Are you really serious about a garden? It will take a lot of time, some money, getting dirty, and sticking to a maintenance schedule if you want to create a garden you can be proud of.
Do you really want to invest all that time and hard work? If the answer is yes, then let’s get down to work.
Of course, there are some people who just take a quick survey of their property, quickly decide what area would be nice for a garden, and then dig out the turf to the dirt and plant flora. However, if you are truly serious about the endeavor, then you know it is going to take some planning.
The initial planning process should help to unleash your creative juices. Support your own ideas with pictures of garden designs you like from gardening magazines. Not only will the images assist in creating a layout of the garden, it can also help you select the flora and shrubs you want to include. You should also take time to research the climate of the region in which you live and consult with gardening experts about the flora that will flourish best there.
Once you have a general idea of what you want to do, develop more detail. Get a hold of graph paper and draw plans for your garden. After you have tapped yourself out of ideas, look at the schematics you have developed and choose one that really knocks your socks off. Now develop more detail and draw out where the garden is to be in relationship to other things on your property and draw the diagram to scale. Use a tape measure to get approximate dimensions. Ascertain the areas of sun and shade and add the information to your plan. Sketch in the locations of the plants you intend to use.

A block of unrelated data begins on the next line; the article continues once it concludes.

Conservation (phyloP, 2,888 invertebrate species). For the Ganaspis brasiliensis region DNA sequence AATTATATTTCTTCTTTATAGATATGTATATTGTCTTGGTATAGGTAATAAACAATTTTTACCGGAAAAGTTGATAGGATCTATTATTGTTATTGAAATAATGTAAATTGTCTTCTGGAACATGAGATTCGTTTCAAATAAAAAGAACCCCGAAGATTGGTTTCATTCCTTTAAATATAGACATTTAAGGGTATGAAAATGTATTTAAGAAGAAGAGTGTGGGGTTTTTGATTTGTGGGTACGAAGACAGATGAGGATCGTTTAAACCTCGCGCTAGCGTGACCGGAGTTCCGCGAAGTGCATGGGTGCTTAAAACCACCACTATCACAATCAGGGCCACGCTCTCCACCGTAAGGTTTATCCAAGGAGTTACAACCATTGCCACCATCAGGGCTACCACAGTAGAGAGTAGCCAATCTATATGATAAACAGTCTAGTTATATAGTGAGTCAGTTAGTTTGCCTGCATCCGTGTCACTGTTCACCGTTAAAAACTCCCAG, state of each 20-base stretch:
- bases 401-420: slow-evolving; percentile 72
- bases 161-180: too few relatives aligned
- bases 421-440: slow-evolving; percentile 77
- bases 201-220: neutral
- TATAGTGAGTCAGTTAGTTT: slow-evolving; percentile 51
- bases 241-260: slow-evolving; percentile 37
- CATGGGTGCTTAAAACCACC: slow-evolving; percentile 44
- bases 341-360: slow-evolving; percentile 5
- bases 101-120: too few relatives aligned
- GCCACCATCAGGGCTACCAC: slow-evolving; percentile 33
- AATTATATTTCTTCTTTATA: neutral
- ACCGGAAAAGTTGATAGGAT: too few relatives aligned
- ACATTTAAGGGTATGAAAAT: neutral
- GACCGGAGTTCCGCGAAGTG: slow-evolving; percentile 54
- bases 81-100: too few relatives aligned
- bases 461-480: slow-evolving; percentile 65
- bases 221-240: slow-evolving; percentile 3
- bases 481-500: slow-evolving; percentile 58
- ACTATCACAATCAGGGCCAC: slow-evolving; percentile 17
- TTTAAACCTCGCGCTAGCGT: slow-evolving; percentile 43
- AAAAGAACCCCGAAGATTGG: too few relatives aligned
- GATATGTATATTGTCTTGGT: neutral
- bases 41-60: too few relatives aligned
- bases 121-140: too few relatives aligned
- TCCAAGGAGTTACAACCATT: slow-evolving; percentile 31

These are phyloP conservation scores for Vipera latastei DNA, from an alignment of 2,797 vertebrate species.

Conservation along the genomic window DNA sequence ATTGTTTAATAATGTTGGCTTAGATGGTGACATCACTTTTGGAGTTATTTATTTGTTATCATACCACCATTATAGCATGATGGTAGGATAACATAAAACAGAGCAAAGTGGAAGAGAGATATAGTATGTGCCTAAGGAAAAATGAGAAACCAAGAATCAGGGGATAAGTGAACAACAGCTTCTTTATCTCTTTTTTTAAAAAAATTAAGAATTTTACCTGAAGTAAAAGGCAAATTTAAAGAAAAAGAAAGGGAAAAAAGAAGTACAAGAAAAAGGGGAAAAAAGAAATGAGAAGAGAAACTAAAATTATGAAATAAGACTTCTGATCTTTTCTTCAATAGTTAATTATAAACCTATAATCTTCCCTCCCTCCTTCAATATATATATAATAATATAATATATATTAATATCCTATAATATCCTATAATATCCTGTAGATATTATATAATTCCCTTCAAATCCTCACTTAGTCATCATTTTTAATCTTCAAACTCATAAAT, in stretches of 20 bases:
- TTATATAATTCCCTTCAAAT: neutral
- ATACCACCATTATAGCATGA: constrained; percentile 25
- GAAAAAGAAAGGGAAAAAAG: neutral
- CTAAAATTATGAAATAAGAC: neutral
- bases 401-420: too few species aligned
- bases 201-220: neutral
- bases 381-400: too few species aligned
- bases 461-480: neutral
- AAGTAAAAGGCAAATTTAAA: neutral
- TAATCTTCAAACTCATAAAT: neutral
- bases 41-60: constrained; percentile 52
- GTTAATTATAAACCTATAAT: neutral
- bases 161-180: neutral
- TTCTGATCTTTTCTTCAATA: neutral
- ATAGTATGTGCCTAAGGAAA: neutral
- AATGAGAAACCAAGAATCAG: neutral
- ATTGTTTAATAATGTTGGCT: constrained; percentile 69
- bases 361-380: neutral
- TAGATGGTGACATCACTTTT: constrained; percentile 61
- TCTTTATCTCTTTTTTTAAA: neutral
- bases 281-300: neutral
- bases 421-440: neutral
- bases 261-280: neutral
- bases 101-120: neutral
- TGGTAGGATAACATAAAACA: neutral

As you plan things out keep in mind that there are four major components to the garden –- the floor, meaning the lawn, ground cover, pavement, and soil; walls, meaning a wall of your house, a fence, a hedge, shrubs, etc.; a ceiling, like the sky, an umbrella, large tree with overhanging branches; and furniture, meaning tables, chairs, benches, containers, ornaments, etc.
Now it’s time to select a nursery from which you will buy the flora. Consult with neighbors who have impressive gardens about reputable nurseries in your area. Take your schematic with you when you go to the nursery and don’t hesitate to ask for advice concerning your flora selections.
Finally, there are things to keep in mind as you execute your plan. For example, make certain that pathways are wide, steps or inclines rise gently, and footing is secure. A garden is also a great environment for an outdoor party, so be certain that there is enough room for people to mingle. Plants that are more than 30-inches to 36-inches tall should be about 2-feet to 3-feet back from the walkway or garden’s edge to make sure things don’t appear too crowded. Include foliage and bark that can provide color and texture during the fall after the flowering plants have bloomed and allow room in which plants can grow.